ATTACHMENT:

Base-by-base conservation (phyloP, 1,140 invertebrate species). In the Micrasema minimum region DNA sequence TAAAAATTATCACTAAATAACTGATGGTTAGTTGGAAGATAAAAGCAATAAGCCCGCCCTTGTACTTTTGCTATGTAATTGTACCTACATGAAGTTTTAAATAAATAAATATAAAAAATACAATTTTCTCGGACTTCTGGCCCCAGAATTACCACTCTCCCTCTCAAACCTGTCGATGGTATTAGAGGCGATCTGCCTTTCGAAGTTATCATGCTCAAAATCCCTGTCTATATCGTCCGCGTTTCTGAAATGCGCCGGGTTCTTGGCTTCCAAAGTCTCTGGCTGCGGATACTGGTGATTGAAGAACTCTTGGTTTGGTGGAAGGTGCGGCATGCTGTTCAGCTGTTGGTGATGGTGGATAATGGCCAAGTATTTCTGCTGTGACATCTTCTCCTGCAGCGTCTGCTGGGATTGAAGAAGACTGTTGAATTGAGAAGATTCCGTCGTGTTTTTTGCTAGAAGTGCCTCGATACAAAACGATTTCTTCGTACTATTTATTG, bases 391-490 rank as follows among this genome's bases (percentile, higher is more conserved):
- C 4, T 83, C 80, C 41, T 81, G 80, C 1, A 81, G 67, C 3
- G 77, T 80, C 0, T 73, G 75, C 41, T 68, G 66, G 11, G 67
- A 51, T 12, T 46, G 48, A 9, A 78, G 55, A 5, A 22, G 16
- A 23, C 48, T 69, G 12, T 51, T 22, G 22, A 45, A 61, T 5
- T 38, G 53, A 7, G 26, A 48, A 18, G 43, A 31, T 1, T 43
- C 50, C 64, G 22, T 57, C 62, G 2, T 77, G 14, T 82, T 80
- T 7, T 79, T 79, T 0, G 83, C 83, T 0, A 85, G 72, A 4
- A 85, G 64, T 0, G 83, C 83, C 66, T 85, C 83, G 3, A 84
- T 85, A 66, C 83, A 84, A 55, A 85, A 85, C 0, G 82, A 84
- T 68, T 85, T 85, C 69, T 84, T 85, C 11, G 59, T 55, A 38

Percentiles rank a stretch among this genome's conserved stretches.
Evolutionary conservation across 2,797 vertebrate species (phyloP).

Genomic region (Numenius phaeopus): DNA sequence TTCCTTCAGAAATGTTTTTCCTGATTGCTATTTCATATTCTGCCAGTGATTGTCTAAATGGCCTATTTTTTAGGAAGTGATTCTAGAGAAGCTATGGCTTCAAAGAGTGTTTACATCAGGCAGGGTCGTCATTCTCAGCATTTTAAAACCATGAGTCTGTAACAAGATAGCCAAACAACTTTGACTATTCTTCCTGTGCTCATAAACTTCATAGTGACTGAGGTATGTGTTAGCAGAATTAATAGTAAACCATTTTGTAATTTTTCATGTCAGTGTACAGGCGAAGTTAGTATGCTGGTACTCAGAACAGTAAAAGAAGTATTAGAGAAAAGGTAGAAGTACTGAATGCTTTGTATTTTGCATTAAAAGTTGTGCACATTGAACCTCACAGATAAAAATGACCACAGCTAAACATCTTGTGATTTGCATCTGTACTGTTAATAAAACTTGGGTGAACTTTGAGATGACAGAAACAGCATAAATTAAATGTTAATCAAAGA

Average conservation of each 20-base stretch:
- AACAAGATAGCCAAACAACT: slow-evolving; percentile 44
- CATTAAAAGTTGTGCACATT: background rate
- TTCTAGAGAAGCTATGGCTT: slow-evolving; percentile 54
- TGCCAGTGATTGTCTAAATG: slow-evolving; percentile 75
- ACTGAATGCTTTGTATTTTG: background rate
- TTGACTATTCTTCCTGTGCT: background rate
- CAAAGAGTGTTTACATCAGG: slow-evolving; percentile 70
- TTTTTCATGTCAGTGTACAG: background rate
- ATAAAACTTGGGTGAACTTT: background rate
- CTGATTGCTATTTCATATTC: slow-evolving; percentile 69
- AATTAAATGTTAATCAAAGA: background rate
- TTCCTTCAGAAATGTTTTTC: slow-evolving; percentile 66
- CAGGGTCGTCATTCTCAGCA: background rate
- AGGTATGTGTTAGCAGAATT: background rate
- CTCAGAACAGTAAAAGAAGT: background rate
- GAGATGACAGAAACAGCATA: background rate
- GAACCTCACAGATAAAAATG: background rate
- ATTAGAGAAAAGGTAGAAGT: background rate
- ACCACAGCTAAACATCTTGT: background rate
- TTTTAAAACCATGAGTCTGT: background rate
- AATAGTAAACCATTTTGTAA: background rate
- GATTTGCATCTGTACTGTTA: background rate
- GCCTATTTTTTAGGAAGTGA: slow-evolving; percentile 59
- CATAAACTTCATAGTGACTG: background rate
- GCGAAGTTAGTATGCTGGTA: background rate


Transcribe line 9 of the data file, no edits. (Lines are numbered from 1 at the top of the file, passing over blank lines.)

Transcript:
- A 85, G 64, T 0, G 83, C 83, C 66, T 85, C 83, G 3, A 84